• May 2015
Add an event

Untitled Page

A laser-projected keyboard

The aptly named MagicCube will blow you away.

by larry urishPublished: December 01, 2012

If you’re over 40, you surely remember the gold ol‘ days when you pounded away on your manual typewriter, which required about 5 kilos of downward force to press every key. Here’s an overview for all you kids who grew up with flat-screen computers: Each key corresponded to a letter of the alphabet that was connected in a Rube Goldberg-esque fashion to a thin metal arm. Attached to the end of each arm was a tiny die-cast letter. Whenever a key was pressed, the arm swung, like a mini-hatchet, into the paper with a resounding “clack.”
Electric typewriters and word processors came and went, but keyboard designs didn’t progress much until Apple released its iPhone, with its groundbreaking “swipe-to-keyboard-screen” function. (As expected, rip-offs soon followed.) Unfortunately, the iPhone’s digital keys seem to work best if you happen to have thumbs as thin as Q-tips. The technology utilized by the iPhone (and it’s cousins – see “rip-offs,” above) represents a stunning leap.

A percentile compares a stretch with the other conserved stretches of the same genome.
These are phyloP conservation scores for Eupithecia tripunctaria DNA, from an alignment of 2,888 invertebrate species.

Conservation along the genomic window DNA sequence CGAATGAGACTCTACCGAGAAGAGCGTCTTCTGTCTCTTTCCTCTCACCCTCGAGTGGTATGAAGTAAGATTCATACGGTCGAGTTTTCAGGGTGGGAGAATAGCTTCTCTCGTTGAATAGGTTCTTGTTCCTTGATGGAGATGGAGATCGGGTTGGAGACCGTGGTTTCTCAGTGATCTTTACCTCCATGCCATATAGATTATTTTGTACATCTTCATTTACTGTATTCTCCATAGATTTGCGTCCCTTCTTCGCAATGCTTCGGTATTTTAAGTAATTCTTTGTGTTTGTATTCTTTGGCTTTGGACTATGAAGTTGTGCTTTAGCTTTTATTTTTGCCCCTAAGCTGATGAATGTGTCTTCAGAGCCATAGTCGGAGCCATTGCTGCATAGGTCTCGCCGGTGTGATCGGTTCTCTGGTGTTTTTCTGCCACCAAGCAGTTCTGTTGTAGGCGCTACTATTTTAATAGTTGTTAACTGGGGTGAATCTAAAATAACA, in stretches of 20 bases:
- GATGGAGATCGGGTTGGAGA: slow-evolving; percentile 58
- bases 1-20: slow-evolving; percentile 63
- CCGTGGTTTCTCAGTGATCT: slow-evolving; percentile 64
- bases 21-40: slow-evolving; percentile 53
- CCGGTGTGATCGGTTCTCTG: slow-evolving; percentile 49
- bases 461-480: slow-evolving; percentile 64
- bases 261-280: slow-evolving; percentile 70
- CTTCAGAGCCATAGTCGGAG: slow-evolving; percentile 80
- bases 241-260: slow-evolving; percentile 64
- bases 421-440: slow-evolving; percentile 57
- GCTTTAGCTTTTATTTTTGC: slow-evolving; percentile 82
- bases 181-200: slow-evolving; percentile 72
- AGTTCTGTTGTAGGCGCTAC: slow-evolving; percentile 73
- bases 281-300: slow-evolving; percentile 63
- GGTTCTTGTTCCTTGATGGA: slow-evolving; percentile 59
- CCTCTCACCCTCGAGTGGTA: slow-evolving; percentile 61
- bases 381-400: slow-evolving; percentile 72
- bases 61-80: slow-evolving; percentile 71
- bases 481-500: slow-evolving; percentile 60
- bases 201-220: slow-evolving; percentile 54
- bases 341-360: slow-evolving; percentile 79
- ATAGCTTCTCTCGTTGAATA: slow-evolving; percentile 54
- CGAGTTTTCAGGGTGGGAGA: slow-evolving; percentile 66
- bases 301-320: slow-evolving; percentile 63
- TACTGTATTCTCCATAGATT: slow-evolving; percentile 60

Well, here’s another one that’ll get your attention: a keyboard that’s not a keyboard. 
The MagicCube is a small box-shaped device that projects a laser image of a full-sized keyboard, as well as a multi-touch mouse, onto any flat opaque surface. It’s easy to use, and its cool factor is through the stratosphere. (Typing something as dull as a 200-page legal brief can now be a giddy experience.)
Produced by Celluron, a Seoul, Korea-based maker of portable-input devices, The MagicCube wirelessly connects to any Bluetooth HID device, including iPhones, iPads and Androids. You can also use it with Windows and Mac OS devices via a USB connection. The key-detection rate is 350 characters per minute, and its rechargeable lithium-polymer battery provides 150 minutes of power at 700 milliamps per hour. And it sure beats pounding on plastic keys. celluon.com